Friday, October 3, 2014


We gave God the reins of our lives.

Verne Strickland

By Verne Strickland  October 3, 2014

Chemo suite. I've been there many times now. I'll continue to visit every few months, at least, for the rest of my life.


My cancer is multiple myeloma. I had never heard of it until I got it. It's a blood and bone disease. There is no cure. It will take your life if it's not managed. I've lost at least one friend to this cancer.

My oncologist, Dr. William McNulty at Cape Fear Cancer Specialists, has skillfully steered me toward recovery. It has been a long and winding road. I have much respect and admiration for him.

My walk with cancer actually began when I found that I was losing the ability to walk. This was about three years ago. Pain froze my hips, hobbled my legs, and forced me to shuffle along, barely lifting my feet. I was suddenly old and infirm.

I was 75 at the time, but had enjoyed very good health most of my life. I tried to watch my diet, curb cholesterol, do light weight training, and stay off the smokes, which I quit over thirty years ago.

But then this "thing" happened. I had to curtail all my activities. I was grounded. My energy plummeted. I had no appetite, and my weight dropped markedly. Before I knew it, I was down to within five pounds of what I scaled in at when I was in boot camp at Fort Jackson in 1960.

I dropped out of sight. Could not function. Early onset of Dementia worsened, and I was often confused and inarticulate. I couldn't think. To my family the change was evident, and alarming. We were all concerned. I didn't announce to friends until later what was going on. I didn't know.

Foolishly, I cut down on and then stopped altogether the 20 or so prescription meds which glued me together, regulating my heart, breathing, digestive and circulatory systems -- and my brain. As a result, I crashed, and dove into a depression so deep I didn't think I would get out. I honestly questioned how long I could tolerate it. It was a desperate time.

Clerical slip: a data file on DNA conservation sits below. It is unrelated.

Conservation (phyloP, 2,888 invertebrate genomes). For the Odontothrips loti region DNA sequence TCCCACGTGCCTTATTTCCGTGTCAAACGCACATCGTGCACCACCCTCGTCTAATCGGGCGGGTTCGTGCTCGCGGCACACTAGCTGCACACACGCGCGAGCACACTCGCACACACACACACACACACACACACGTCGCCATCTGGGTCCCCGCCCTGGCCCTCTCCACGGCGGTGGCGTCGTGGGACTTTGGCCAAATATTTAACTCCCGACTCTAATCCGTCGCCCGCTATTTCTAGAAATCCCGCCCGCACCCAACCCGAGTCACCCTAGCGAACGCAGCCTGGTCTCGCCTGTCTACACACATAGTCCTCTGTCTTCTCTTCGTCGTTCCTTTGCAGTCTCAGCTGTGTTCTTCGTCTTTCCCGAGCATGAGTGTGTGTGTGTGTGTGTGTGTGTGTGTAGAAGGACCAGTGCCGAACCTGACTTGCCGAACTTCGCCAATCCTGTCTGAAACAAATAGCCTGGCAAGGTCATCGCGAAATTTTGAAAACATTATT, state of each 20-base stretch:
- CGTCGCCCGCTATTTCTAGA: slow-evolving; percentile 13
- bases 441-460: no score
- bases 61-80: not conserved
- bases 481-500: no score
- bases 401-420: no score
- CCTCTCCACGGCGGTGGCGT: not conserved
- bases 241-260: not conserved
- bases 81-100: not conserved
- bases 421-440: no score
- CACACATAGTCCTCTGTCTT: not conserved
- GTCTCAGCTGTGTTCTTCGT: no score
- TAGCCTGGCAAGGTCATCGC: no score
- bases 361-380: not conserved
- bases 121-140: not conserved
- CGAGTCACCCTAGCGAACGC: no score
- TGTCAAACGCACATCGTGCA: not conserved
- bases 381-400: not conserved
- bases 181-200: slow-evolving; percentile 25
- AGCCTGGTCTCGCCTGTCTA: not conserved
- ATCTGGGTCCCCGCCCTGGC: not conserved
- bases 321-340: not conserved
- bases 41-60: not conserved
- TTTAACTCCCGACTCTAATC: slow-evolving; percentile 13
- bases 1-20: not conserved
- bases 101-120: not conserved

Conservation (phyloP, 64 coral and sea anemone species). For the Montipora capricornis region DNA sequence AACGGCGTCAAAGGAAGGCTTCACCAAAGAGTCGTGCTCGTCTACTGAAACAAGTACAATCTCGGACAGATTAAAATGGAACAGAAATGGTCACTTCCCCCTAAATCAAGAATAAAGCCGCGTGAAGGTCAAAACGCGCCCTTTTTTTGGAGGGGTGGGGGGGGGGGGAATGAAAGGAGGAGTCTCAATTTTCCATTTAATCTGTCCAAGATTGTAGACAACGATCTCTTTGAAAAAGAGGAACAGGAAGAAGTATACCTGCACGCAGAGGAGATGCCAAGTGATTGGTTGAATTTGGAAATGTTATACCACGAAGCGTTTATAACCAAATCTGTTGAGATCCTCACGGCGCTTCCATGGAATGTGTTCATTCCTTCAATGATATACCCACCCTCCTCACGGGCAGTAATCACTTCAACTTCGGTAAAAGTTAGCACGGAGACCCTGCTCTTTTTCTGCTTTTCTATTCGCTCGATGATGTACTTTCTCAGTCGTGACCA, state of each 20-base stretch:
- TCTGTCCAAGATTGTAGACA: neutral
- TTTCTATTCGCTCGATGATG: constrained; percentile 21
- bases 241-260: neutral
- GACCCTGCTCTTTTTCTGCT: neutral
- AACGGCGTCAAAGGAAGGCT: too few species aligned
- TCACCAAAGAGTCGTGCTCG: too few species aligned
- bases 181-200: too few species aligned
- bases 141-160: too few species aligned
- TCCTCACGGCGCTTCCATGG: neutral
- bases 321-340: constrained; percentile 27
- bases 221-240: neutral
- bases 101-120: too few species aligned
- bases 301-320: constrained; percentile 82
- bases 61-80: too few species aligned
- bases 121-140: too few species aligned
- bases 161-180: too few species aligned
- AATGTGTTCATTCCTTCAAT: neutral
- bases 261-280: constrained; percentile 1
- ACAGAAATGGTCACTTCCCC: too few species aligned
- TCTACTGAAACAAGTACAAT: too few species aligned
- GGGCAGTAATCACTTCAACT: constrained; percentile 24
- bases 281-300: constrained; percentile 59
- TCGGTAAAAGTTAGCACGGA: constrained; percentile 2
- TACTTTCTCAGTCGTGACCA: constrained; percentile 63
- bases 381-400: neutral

I didn't know I would talk about this, but it's a part of the story. I entered a recommended mental rehab facility, which helped me get emotionally stable again. I needed that. While there for a brief period, I lived with unfortunates more desperately ill than I.

There is no shame in this for me. Quite the contrary. It was a priceless and touching opportunity to see the other side. Even to be on the other side for a time. It broadened my horizons. I can even liken the experience in a way to the crushing emotional burden and depression that many combat veterans feel, although to compare my own sickness to theirs would be disrespectful.

But my fleeting passage through that dark world fed the kinship I feel with our soldiers and Marines like my dear friend Ilario Pantano, whose campaign I take pride in having supported. He has talked about the horrors of PTSD, which has beset so many veterans, and talks frankly about his own bout with these demons. I think perhaps I may understand that a bit better now.

Mine was a profound experience. At the rehab facility, we had nothing but the staff and each other. They helped me. I helped them. They were all good people with bad problems. I'm sure many of them are still there. I will never forget them.

With the VA scandal now unfolding, it is clear that our damaged heroes, who had sought refuge and help at what we believed was a safe harbor, have been deceived and neglected.

This makes us double over in anger and regret. President Obama, who has let his Nation down in so many ways, may have committed the unpardonable sin here -- turning his head as our valiant warriors are thrown on the trash heap in what appears to be an effort to dispose of them quietly, secretly, by denying them access to an appointment with a doctor.